Most seniors hear the phrase “aging in place” and immediately think about making home modifications and changes so they can grow old in their own homes. However, continuing care retirement communities (CCRCs) offer another way for aging adults to enjoy aging in place and provide different senior housing options and levels of care on a single campus. Several years ago USA Today reported that more than 600,000 seniors were choosing to live in CCRCs, and those numbers have been growing since most seniors love the idea of being able to stay within the community, even if their health and care needs change.
CCRCs offer an appealing option for independent seniors who want to enjoy an active, community lifestyle while preparing for the future. However, understanding all the costs of a CCRC can be a bit confusing. What fees do you have to pay to live in a CCRC? What do the fees cover? What happens to your money if you pass away or you have to leave the community? Here’s a closer look at the costs associated with living in a continuing care retirement community, information on the available contracts, and a look at some tips for paying for life in a CCRC.
CCRC Entrance Fees
One of the biggest costs that comes with living in a CCRC is the upfront entrance fee. This is a one-time fee that may or may not be partially or fully refundable, depending on your contract. Entrance fees vary greatly and can run between $100,000 and $1 million. The amount you’re paying up front for entrance fees depends on the location and size of the unit you’ve chosen and may include a certain amount of money towards your care in the future.
According to LongTermCare.gov, your one-time entrance fee may not be refundable. However, some communities are willing to offer full or partial refunds in certain circumstances. For example, Forbes reported that if you decide to move or pass away within a certain period after you move in, your entrance fee may be partially or wholly refundable, although that fee could be held until your spot has been filled.
Monthly CCRC Fees
Along with the up-front entrance fee, you’ll also need to pay monthly fees while you’re living in a CCRC. Fees can vary greatly but usually range between $2,000 and $4,000 per month. Monthly fees are affected by the type of housing you’ve chosen, the contract you’ve signed, and the amenities that are available.
It’s important to note that monthly fees often go up, increasing with inflation. According to Kiplinger, monthly fees generally increase between 4-6% annually while you’re still in the independent living unit of a CCRC, and it’s possible to see even higher increases in monthly fees if you’ve moved to skilled nursing or an assisted living nearby within your community.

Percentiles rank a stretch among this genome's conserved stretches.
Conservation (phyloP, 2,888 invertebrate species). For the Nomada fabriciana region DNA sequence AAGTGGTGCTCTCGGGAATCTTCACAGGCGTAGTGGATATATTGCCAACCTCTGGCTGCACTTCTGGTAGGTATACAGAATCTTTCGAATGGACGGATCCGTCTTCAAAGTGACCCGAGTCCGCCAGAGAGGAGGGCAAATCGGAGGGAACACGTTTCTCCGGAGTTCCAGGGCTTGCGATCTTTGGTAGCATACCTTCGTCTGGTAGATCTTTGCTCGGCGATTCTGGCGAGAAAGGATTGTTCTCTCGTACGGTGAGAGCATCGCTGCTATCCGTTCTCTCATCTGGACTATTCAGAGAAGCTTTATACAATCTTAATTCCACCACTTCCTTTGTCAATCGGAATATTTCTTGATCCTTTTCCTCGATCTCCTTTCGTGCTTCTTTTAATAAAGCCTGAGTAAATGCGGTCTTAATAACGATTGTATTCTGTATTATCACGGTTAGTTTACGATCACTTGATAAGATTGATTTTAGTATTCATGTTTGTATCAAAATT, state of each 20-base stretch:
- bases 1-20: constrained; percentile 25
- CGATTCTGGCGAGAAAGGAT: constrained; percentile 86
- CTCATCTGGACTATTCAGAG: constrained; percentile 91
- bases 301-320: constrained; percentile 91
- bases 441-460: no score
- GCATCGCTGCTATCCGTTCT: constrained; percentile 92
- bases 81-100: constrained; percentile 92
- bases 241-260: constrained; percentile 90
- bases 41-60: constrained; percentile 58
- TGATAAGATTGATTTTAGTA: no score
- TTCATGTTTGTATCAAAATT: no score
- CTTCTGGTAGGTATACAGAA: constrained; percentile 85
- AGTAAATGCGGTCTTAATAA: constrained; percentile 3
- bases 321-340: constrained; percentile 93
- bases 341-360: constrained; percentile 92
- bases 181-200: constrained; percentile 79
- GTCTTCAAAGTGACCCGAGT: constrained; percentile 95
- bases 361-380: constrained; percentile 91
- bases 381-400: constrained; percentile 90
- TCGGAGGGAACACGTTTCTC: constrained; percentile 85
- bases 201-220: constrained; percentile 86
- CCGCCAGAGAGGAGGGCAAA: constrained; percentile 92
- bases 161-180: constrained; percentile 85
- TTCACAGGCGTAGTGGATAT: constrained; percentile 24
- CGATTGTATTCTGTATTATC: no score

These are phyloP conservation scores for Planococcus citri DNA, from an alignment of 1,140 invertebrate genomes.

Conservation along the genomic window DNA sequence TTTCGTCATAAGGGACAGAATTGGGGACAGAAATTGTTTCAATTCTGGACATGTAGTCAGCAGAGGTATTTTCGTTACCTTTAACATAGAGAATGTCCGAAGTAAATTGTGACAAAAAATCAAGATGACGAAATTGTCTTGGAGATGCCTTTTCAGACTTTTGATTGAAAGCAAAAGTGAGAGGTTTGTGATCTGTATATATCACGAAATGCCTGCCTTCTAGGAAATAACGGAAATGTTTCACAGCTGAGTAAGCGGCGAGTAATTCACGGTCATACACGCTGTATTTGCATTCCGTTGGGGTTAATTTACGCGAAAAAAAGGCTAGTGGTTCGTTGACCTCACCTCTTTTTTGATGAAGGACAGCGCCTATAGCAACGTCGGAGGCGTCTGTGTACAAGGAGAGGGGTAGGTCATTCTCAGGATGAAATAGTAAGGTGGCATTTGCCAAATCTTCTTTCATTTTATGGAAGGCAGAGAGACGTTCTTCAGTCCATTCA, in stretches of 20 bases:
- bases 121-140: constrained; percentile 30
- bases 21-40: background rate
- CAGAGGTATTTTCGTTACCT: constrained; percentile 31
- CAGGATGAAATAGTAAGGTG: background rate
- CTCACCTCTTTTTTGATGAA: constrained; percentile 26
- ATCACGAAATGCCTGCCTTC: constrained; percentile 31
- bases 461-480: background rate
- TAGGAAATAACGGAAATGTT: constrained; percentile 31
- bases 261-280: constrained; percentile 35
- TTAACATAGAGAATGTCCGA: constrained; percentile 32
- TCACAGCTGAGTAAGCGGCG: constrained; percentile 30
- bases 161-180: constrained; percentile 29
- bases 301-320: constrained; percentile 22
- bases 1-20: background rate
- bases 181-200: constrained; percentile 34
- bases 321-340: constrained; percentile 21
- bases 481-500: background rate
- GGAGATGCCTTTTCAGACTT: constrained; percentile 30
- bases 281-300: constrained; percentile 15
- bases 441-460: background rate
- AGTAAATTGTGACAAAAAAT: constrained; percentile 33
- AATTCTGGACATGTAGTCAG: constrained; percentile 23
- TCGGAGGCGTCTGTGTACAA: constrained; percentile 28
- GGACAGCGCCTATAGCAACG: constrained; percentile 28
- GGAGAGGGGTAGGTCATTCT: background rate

The Potential for Additional Fees
Even though you’ve already paid an entrance fee and you pay a monthly fee, there are still fees you may be asked to pay for services that aren’t included in your CCRC contract. When you’re considering a CCRC, it’s a good idea to ask about things that won’t be included in your contract and what they will cost you. These may include things like transportation, meal plans, health care, housekeeping, assistance with daily living activities, beautician services, and more. Identify the services that may have additional fees before you sign a contract and consider how much they’ll cost. Some of the potential miscellaneous continuing care costs you may need to plan for include:
- Pet deposits (if pets are permitted)
- Wellness programs
- Maintenance fees
- Late charges
- Waiting list fees (if there is one)
- Internet and television
- Utilities and phone
- Parking fees
Different Types of CCRC Contracts
When it comes to the cost of living in a continuing care retirement community, the most significant factor affecting your costs is the type of contract you sign. There are three basic types of CCRC contracts and they come with different risks and benefits. These contract options include:
Fee-for-Service Contracts: With a fee-for-service contract you’ll only pay for the services you use while living at a CCRC. However, according to the AARP, while these contracts come with the lowest enrollment fees, they have the highest risk because skilled nursing and assisted living costs in the future will be paid for at market rates.
Extensive Contracts: An extensive contract includes your housing, amenities, residential services, and unlimited long-term care, providing for the prepayment of your medical expenses. In many cases, this contract is referred to as a “Life Care” agreement. You’re guaranteed all the care you need, and while this is a low-risk contract, it’s the type of contract that comes with the highest upfront costs to you. The U.S. Department of Health & Human Services estimates that approximately 43% of CCRCs offer this type of contract option.
Modified Contracts: Modified contracts are very similar to the extensive contracts, but your care coverage has a limit of a specific number of days. If you go beyond that number of days, then you’ll pay for additional services out of pocket. It is right in the middle of the other two types of contracts when it comes to risk and cost.
How Can You Afford Living at a CCRC?
While the idea of a large entrance fee along with additional monthly fees may seem overwhelming, there are multiple ways to afford living at a CCRC if it’s an option that fits your needs. You can pay for a CCRC in several ways, such as selling your home or using your long-term care insurance if you eventually need to make the move to the assisted living level of care. In some cases, Medicare may pay for certain services needed while living in a CCRC. To determine whether it’s an affordable option for you, it’s a good idea to ask CCRCs you’re considering for audited financial statements and work with your financial advisor to evaluate the costs versus your assets.
Review our other articles on CCRCs:
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